Heat and Light


an online resource for Reformed Charismatics, Pentecostal Calvinists, & Empowered Evangelicals

Reflections on Suffering & the Sovereignty of God: Discussions…

As I’m still working on Chapter 4, I thought I’d bring some of our more interesting discussions to the fore-front. To keep up-to-date on the discussion to far, please also read INTRO & CHAPTER 1, CHAPTER 2 PART 1, CHAPTER 2 PART 2, CHAPTER 3, & A DETOUR.

The primary issue that keeps coming up in my ‘response’ box is that of “free will”.

I will be the first to admit that I don’t have all the answers on this – I am convinced of one thing: there is a LOT of mystery in God and God has not chosen to answer all of our questions in the here & now. Look at Job, whom God not only allowed, but even seemed to direct Satan to (”Look at my servant, Job…”) bring trouble upon: God’s response to Job’s “WHY?!” was “Who are you?” – not in the rude sense, but in the sense that He let Job have a BIG revelation of God INSTEAD of a direct answer to his question.  And that’s, more often than not, what we really need in those circumstances: we don’t need answers, we need His presence, and revelation.

For years, I too struggled with the issue of “Free Will”, but now I struggle with it from the other-side: the Bible clearly says, “But our God is in heaven; He does whatever He pleases” (Psalm 115:3). “Free Will” is a troubling man-made term, but IF “Free Will” exists in any sense, the only being that can have it is God, otherwise it could be possible for us to make decisions which could trump (and as a result “bound” – tied His hands) God’s will, making Psalm 115 no longer true.

Also, what is the ‘will’ – isn’t it simply our ‘desires’: what we want to see ‘come to be’? Do we really get to freely choose what those desires are? How much of what we desire comes from 1.) Family pressures, 2.) Cultural influence, 3.) our upbringing, 4.) psychological issues, 5.) social issues, 6 past experiences, 7.) Genetics (alcoholism is – in-part – genetic), etc. Can a will so shaped by so many factors be called ‘free’, when we seem most-times DRAWN to make the decisions we do?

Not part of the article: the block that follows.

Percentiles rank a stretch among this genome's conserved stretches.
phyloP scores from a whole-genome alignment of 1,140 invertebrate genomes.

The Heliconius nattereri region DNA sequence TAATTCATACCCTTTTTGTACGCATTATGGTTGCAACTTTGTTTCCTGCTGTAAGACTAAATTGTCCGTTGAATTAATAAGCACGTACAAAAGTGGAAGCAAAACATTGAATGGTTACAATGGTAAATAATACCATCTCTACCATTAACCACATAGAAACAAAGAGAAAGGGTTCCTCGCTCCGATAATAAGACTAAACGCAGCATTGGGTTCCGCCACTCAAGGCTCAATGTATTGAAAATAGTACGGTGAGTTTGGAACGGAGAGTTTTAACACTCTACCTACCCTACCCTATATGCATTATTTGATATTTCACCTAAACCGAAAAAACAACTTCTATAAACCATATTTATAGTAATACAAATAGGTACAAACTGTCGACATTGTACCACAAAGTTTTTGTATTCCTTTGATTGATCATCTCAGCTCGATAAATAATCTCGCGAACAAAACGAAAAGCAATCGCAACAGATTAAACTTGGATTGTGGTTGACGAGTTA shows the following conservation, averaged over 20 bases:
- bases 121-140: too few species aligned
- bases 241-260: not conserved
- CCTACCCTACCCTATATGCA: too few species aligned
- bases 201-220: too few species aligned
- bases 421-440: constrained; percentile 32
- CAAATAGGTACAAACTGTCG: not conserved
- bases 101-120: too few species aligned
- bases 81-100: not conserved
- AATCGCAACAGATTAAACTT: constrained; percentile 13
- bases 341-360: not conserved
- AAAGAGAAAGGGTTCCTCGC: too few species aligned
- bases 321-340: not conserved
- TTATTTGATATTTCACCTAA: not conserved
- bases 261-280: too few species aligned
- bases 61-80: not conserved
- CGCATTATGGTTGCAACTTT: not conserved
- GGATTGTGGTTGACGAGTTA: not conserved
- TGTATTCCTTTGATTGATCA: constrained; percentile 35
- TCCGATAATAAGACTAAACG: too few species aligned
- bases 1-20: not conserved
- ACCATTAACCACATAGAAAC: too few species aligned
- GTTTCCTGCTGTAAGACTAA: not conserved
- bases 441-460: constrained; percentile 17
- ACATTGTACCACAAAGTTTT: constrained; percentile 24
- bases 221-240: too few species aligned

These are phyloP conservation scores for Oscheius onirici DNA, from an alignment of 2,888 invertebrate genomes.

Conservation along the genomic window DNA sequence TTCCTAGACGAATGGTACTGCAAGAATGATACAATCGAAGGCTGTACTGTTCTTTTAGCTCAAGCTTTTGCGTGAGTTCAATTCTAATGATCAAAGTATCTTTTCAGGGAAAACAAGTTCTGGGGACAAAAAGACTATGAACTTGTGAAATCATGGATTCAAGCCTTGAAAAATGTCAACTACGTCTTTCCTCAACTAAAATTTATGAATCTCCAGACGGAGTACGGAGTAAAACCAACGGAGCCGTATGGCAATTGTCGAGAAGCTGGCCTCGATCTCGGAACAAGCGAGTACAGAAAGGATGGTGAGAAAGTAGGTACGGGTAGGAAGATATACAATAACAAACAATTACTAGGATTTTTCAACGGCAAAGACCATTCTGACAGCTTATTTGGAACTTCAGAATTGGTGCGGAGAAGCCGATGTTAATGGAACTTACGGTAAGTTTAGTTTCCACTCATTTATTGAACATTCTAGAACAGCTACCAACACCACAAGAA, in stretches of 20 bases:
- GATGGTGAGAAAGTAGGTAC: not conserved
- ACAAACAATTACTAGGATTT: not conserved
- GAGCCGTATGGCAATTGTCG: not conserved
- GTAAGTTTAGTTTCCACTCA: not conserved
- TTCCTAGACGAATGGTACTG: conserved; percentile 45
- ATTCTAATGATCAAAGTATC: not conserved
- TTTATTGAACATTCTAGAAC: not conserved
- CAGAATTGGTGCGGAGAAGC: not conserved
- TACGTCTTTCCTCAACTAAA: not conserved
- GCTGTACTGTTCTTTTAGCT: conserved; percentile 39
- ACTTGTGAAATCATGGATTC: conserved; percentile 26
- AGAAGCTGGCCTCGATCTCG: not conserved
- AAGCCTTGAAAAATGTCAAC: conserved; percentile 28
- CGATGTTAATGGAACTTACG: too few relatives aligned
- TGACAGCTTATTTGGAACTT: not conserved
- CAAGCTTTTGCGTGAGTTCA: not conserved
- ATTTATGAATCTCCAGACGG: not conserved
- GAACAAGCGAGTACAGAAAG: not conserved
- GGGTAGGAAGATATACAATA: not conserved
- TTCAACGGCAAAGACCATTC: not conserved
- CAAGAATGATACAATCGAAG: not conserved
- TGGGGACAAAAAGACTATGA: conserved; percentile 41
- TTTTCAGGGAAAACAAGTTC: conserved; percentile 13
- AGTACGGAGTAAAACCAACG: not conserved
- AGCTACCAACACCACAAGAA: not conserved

As a result, the issue that is most often brought up by ‘free will’ proponents is the “If God is truly sovereign, how can we be held responsible?”. A good question, but more a philosophical question than a Biblical one. However, there are rare cases in the Bible where those sorts of questions are asked of God.

Romans 9;19-20 addresses this question directly: “You will say to me then, ‘Why does he still find fault? For who can resist his will?’ But who are you, O man, to answer back to God? Will what is molded say to its molder, ‘Why have you made me like this?’”

The issue in Romans 9 is exactly the one you bring up: if God chooses, how can we be held responsible. The answer seems to be “Who do you think you are?” Basically, God is so holy, so high above our thinking, that this is something we could never adequately understand, so we need to be very careful making such accusations (and such a question is, in all reality, an accusation veiled – that God is not ‘just’). The Bible affirms that God is just. The Bible affirms that He is absolutely sovereign. The Bible affirms that man is responsible for his actions. End of story. All three should be affirmed as true by Biblical Christians, even if we don’t philosophically understand perfectly how the three work together.

Lastly, I should note: I don’t believe that ‘predestination’ means what many of my readers may think I think it means. Biblically, predestination is used differently than it often is doctrinally and philosophically. Philosophy and Doctrine/Theology often use the word predestination to talk about any and all events that are planned out before-hand, and are pre-ordained to happen. However, in the Bible, ‘predestination’ is used of believers being conformed into the image of Christ. I know many ‘Reformed/Calvinist’ folks will take issue with me ‘giving away ground’ like that, but it is true – what is predestined, according to the Scriptures, is believers being made like Christ Jesus. Now, that doesn’t get non-Reformed folks off of the hook, as they still have to wrestle with the issue of ‘election’, but that’s an entirely different matter altogether.

I hope that helped and as you wrestle with these issues! Stay tuned for chapter 4!

Filed under: Uncategorized



Discussion Groups





%d bloggers like this: